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Antique Heriz, Serapi and Bakshaish Rugs
area rugs

Serapi_carpet_late_19th_C_Lot_139Heriz, Serapi and Bakshaish are regions in mountainous northwest Persia where the textile industry flourished in the late 19th century, fueled by western demand. The carpets are known for their geometric patterns, muted colors, and high quality construction.

Heriz or Serapi Rugs

The antique Heriz or Serapi rug is the most sought after by western collectors and, for many, epitomizes the essence of how a classic Persian carpet should appear. Whether one calls a carpet from this region "Heriz" or "Serapi" is more a matter of taste than classification; for instance, Sotheby's of New York does not use the term Serapi, while Sotheby's of London frequently does. The term "Serapi" means "from Sarab," the name of a former state that incorporated the Heriz region.

Antique Heriz or Serapi carpets have two basic styles, those designed around a central medallion and those with an overall pattern. Vegetable dye was used to produce the distinctive "soft" blue and terra cotta colors of the antique carpets; the coloring may have been influenced by the presence of copper in the ground water. Since the use of commercial dye began around the 1920s, the quality of the color, muted or bold, is a good guide to date the age of the carpet. These carpets are also distinguished by their better than average quality, ranging from 80 to 100 knots per square inch.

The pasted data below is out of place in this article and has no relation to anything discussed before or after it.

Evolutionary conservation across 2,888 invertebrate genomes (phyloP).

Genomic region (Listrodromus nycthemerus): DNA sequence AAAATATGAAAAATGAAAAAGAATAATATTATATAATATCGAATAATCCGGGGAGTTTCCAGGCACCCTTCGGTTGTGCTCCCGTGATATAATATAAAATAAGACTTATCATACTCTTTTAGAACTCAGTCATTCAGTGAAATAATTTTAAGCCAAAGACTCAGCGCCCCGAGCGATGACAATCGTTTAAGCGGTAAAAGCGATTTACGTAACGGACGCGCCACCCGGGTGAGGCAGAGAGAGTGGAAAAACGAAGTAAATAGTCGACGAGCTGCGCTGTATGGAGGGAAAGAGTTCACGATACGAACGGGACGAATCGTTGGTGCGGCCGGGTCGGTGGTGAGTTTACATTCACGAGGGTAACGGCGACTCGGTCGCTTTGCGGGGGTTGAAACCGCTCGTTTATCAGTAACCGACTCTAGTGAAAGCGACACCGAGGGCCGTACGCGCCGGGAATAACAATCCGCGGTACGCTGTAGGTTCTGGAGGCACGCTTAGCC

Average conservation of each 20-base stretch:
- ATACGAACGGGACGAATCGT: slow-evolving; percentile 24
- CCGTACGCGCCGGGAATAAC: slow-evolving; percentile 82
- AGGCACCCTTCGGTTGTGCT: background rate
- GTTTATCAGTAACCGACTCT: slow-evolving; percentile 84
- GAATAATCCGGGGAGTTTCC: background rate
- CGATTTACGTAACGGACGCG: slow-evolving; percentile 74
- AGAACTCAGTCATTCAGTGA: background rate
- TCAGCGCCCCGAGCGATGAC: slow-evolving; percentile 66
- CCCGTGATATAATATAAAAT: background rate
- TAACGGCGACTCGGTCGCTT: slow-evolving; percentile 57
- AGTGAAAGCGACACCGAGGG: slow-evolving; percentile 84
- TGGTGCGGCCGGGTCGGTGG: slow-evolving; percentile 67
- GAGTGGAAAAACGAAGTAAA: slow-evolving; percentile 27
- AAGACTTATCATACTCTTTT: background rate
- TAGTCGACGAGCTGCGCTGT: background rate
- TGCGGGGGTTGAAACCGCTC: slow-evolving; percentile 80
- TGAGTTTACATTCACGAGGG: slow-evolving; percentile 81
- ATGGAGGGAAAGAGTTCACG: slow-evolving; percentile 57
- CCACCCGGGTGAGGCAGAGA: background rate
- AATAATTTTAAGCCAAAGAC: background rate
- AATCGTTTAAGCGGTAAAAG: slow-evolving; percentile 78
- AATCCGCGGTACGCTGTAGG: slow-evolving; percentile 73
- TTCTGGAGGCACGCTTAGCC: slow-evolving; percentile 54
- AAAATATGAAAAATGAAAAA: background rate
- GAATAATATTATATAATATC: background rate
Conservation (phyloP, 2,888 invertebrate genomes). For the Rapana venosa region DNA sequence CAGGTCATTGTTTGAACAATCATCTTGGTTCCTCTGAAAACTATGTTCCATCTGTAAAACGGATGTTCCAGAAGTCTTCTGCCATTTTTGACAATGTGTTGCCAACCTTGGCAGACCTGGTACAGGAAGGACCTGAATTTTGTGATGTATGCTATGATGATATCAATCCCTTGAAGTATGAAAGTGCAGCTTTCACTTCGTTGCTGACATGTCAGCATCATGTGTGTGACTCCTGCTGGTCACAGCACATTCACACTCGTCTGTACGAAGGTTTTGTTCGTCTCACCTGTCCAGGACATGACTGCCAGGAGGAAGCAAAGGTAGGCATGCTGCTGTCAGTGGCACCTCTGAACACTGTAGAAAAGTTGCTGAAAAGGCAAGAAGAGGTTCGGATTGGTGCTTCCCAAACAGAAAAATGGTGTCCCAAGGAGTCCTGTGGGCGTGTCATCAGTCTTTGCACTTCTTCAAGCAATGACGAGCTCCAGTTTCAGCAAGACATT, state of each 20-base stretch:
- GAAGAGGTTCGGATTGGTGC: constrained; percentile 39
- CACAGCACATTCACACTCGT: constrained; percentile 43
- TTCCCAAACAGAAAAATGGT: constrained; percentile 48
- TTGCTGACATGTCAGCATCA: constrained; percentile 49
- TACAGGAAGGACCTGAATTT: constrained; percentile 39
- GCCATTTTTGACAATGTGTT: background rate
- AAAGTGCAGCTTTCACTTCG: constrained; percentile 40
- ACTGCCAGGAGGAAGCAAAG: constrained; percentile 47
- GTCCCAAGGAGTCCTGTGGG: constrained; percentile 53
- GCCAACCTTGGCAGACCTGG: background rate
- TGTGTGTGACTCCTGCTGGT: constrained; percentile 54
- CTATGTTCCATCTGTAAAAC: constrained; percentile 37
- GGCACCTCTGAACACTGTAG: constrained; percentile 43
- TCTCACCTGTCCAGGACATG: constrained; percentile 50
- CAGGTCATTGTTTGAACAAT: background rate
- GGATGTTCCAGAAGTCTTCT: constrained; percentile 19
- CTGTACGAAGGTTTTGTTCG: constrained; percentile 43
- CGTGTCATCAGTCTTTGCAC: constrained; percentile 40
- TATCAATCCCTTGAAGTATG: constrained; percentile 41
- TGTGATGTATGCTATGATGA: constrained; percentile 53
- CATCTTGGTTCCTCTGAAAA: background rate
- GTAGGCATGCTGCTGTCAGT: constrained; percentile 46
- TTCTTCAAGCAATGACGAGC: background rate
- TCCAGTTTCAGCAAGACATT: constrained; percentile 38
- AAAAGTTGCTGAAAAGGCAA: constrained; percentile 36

Bakshaish Rugs

Bakshaish is the old name for a region of Persia now known as Heriz, located 60 miles east of the city of Tabriz. It was one of the first regions to produce carpets on large, room-sized looms, with two examples dating back to 1800. The majority of the antique carpets from this region were made in the late 19th century.

Heriz and Bakshaish rugs both have the same muted coloring and overall geometric or medallion styles, but Bakshaish carpets are coarser than Heriz, due to the former's equivalent thickness of warp and wefts. The rugs were produced individually, and the best examples are genuine folk art, with each carpet representing the idiosyncratic nature of its weaver. Antique Bakshaish carpets are renown for their uniqueness of detail, with small deviations in the pattern adding to the overall charm.